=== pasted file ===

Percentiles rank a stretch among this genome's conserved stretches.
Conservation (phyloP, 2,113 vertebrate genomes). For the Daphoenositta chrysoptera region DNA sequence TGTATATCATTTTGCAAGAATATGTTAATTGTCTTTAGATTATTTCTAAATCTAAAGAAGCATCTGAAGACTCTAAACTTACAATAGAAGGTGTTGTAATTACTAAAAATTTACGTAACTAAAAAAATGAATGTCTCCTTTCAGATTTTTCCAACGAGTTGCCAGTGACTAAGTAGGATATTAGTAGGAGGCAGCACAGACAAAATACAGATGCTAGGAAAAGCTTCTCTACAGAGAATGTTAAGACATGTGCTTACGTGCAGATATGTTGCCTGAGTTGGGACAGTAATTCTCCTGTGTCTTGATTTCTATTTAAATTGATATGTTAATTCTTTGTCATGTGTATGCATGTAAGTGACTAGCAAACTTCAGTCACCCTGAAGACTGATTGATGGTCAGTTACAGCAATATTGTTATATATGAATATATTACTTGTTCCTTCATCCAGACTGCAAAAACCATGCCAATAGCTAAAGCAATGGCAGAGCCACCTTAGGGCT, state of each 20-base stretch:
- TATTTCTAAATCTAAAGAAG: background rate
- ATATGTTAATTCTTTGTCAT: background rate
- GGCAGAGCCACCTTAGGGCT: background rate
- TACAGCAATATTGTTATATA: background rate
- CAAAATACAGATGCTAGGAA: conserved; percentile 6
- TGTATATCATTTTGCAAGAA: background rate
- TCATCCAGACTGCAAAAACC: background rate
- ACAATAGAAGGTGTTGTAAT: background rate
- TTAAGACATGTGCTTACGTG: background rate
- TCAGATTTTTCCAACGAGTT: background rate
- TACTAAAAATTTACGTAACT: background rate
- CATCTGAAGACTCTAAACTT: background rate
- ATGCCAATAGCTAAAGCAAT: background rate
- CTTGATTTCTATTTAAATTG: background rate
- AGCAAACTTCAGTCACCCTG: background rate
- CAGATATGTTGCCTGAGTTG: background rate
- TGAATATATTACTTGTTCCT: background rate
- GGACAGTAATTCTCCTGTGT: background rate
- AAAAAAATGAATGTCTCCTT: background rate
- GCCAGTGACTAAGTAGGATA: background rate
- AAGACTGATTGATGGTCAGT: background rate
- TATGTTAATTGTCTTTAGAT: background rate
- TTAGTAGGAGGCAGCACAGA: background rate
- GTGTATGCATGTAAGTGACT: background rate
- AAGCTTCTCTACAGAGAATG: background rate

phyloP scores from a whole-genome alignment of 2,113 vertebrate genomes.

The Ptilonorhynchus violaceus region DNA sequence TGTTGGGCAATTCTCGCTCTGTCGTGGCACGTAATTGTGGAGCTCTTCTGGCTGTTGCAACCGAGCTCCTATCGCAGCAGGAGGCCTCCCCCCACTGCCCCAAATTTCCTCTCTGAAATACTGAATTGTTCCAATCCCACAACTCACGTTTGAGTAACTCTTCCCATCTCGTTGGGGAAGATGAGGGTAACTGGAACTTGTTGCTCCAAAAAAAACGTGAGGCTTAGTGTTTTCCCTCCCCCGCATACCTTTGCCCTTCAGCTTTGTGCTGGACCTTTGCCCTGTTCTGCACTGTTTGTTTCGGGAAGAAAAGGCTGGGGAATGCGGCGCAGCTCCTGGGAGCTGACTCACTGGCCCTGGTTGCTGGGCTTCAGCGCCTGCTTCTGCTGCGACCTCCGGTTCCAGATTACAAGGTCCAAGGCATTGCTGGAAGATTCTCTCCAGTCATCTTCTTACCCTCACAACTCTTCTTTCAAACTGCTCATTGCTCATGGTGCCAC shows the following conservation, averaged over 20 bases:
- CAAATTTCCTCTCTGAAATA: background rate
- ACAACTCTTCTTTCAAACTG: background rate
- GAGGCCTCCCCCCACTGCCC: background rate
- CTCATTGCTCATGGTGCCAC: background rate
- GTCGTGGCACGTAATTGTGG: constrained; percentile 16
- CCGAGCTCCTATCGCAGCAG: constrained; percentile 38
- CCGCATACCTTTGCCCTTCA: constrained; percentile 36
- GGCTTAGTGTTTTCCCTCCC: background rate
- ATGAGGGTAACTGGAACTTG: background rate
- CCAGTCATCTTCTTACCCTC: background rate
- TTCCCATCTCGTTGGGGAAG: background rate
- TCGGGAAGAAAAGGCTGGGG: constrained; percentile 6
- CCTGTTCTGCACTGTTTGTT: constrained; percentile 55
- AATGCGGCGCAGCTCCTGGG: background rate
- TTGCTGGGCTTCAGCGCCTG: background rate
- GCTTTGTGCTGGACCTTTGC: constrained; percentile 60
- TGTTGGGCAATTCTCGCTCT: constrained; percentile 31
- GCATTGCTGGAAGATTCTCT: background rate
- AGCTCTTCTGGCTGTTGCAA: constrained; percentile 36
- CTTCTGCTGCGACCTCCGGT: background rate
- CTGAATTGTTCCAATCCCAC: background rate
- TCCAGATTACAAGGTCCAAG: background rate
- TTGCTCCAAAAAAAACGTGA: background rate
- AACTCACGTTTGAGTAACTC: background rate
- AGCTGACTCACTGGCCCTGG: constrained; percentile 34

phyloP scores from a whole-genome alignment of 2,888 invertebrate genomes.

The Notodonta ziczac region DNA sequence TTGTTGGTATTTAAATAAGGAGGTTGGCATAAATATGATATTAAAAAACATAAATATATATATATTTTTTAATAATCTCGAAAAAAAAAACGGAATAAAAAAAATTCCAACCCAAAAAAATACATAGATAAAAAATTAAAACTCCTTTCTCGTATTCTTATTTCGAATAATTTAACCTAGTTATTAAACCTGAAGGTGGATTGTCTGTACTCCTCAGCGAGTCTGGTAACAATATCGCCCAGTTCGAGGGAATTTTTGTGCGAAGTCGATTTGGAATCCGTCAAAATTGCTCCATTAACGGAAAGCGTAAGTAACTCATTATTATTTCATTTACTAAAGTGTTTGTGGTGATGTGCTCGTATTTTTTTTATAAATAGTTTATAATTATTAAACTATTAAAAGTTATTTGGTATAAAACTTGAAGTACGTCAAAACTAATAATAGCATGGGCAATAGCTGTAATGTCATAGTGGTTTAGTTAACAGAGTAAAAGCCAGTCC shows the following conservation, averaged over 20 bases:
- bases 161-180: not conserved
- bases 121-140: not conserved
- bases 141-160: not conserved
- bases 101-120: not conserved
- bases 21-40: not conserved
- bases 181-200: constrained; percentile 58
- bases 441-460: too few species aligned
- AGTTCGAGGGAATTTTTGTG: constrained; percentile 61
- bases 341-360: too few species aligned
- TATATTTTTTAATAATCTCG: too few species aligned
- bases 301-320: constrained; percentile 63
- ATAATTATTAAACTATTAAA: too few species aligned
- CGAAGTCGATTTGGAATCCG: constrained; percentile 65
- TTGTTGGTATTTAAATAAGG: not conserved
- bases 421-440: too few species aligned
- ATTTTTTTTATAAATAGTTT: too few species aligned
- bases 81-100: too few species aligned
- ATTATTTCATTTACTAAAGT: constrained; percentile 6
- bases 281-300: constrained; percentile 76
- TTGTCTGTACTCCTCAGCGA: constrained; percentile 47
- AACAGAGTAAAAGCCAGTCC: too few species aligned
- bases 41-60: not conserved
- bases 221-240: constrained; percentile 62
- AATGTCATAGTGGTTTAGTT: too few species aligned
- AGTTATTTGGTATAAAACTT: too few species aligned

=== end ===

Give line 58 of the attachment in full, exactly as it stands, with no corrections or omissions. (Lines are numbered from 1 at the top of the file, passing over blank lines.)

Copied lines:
- bases 121-140: not conserved